* AmbiguousGender: Whether the fairy is male or female is lost in translation, even to modern Chinese. [[http://blog.sina.com.cn/s/blog_73afff960102vo5x.html One Chinese picture book from the 1950's notably divides the being into two fairies,]] [DecompositeCharacter [[DecompositeCharacter one male and one female.]]] English translations nearly always make the character male, implying him to be an incarnation of her dead father.


Added DiffLines:

* YoungestchildWins: Subverted. Yeh Shen is the elder daughter. The fact that she should be the daughter preparing for marriage is possibly one of the reasons her stepmother hates her.


* AmbiguousGender: Whether the fairy is male or female is lost in translation, even to modern Chinese. [http://blog.sina.com.cn/s/blog_73afff960102vo5x.html One Chinese picture book from the 1950's notably divides the being into two fairies,] [DecompositeCharacter one male and one female.]

to:

* AmbiguousGender: Whether the fairy is male or female is lost in translation, even to modern Chinese. [http://blog.[[http://blog.sina.com.cn/s/blog_73afff960102vo5x.html One Chinese picture book from the 1950's notably divides the being into two fairies,] fairies,]] [DecompositeCharacter one male and one female.]

Added DiffLines:

* AmbiguousGender: Whether the fairy is male or female is lost in translation, even to modern Chinese. [http://blog.sina.com.cn/s/blog_73afff960102vo5x.html One Chinese picture book from the 1950's notably divides the being into two fairies,] [DecompositeCharacter one male and one female.]


Added DiffLines:

* FairyGodmother: The fairy who reveals the bone's magic to Yeh Shen seems to be the precursor to Cinderella's fairy godmother.


%%* WickedStepMother

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%%* WickedStepMother* WickedStepmother: Jin is notable for being the ORIGINAL WickedStepmother. This is the earliest Cinderella story, after all.


* WorldsMostBeautifulWoman - "You are the most beautiful creature on earth," is what the King, enchanted by Yeh-Shen, tells her (at least on the ''CBS Storybreak'' animated version) while dancing with her at the Spring Ball.

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* WorldsMostBeautifulWoman - WorldsMostBeautifulWoman: "You are the most beautiful creature on earth," is what the King, enchanted by Yeh-Shen, tells her (at least on the ''CBS Storybreak'' animated version) while dancing with her at the Spring Ball.


* TheGirlWhoFitsThisSlipper

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* %%* TheGirlWhoFitsThisSlipper



* SpiritAdvisor
* RagsToRoyalty

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* %%* SpiritAdvisor
* %%* RagsToRoyalty



* WickedStepMother

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* %%* WickedStepMother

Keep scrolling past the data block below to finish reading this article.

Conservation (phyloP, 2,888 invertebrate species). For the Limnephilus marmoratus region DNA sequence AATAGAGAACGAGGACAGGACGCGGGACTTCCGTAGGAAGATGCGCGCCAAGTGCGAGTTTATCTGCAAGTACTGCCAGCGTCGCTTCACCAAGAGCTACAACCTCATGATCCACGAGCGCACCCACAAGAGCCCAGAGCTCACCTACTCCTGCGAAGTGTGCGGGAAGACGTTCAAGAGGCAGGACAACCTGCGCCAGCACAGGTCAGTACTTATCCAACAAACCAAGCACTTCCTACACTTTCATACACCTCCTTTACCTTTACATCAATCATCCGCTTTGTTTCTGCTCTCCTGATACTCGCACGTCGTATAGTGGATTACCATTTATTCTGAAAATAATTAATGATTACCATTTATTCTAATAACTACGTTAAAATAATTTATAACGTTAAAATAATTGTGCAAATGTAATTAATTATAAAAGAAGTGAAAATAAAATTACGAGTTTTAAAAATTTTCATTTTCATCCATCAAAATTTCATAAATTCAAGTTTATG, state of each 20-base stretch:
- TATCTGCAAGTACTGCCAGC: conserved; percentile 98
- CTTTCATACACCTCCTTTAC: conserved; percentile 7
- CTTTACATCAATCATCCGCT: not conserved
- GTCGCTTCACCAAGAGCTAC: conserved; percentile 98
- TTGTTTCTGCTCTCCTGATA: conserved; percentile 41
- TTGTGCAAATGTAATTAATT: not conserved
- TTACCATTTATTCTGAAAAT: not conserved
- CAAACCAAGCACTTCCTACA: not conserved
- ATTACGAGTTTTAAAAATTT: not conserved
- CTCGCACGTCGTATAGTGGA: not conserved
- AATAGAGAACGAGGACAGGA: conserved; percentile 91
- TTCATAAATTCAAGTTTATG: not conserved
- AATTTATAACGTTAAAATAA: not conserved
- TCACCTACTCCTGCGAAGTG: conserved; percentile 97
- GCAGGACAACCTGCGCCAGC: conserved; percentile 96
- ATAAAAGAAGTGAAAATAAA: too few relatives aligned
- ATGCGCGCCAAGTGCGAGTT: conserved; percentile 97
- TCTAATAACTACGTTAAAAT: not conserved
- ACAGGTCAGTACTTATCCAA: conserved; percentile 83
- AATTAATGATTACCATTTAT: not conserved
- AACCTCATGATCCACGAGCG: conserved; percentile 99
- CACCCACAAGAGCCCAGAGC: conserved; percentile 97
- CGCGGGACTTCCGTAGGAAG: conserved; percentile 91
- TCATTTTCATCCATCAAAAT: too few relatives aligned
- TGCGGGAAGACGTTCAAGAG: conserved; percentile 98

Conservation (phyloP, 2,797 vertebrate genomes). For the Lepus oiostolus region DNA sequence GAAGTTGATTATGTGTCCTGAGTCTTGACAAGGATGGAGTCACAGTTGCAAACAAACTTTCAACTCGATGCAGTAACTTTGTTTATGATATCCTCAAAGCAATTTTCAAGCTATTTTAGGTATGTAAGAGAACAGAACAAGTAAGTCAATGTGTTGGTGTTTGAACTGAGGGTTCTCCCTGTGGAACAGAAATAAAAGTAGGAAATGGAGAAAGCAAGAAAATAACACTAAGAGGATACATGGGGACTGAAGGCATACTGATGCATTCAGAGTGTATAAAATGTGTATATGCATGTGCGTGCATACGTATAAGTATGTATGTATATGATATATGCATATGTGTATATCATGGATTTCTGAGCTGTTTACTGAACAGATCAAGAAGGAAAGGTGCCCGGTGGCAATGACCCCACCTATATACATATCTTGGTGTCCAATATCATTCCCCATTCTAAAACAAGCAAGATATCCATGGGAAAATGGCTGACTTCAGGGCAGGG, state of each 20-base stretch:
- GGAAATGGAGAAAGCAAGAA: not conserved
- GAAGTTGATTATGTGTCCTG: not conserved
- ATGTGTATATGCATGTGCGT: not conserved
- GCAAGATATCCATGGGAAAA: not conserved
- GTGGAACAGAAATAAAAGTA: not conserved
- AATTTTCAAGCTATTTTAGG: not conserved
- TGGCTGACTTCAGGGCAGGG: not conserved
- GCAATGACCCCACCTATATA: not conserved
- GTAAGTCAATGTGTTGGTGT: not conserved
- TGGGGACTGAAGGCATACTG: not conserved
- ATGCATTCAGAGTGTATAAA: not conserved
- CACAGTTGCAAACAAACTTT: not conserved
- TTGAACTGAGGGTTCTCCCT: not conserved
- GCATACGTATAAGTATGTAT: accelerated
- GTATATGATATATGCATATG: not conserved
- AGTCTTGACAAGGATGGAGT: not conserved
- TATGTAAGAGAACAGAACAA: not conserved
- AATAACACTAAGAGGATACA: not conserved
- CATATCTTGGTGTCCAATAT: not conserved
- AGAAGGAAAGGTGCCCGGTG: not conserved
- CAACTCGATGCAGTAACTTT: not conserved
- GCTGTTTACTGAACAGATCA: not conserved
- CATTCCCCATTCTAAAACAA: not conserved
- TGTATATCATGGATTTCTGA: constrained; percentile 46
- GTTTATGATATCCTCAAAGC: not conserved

Donna Jo Napoli's young adult novel ''Bound'' is a retelling of this story. The story later became familiar with modern audiences as an animated adaptation on ''CBS Storybreak''. Titled "Yeh-Shen: A Cinderella Story from China," the story originally aired in April 1985 and was narrated in its original airing by Bob Keeshan (formerly ''CaptainKangaroo''). Ten years later, Series/ThePuzzlePlace retold the story in the episode "Going by the Book".

to:

Donna Jo Napoli's young adult novel ''Bound'' is a retelling of this story. The story later became familiar with modern audiences as an animated adaptation on ''CBS Storybreak''. Titled "Yeh-Shen: A Cinderella Story from China," the story originally aired in April 1985 and was narrated in its original airing by Bob Keeshan (formerly ''CaptainKangaroo'').''Series/CaptainKangaroo''). Ten years later, Series/ThePuzzlePlace retold the story in the episode "Going by the Book".


'''"Yeh-Shen"''' 叶限 (or "Ye Xian") is a Chinese FairyTale known to be one of the oldest variations of "Literature/{{Cinderella}}". The story first appears during the 9th Century in ''Miscellaneous Morsels'' from Youyang.

to:

'''"Yeh-Shen"''' "Yeh-Shen" 叶限 (or "Ye Xian") is a Chinese FairyTale known to be one of the oldest variations of "Literature/{{Cinderella}}". The story first appears during the 9th Century in ''Miscellaneous Morsels'' from Youyang.


Donna Jo Napoli's young adult novel ''Bound'' is a retelling of this story. The story later became familiar with modern audiences as an animated adaptation on ''CBS Storybreak''. Titled "Yeh-Shen: A Cinderella Story from China," the story originally aired in April 1985 and was narrated in its original airing by Bob Keeshan (formerly ''CaptainKangaroo'').

to:

Donna Jo Napoli's young adult novel ''Bound'' is a retelling of this story. The story later became familiar with modern audiences as an animated adaptation on ''CBS Storybreak''. Titled "Yeh-Shen: A Cinderella Story from China," the story originally aired in April 1985 and was narrated in its original airing by Bob Keeshan (formerly ''CaptainKangaroo''). Ten years later, Series/ThePuzzlePlace retold the story in the episode "Going by the Book".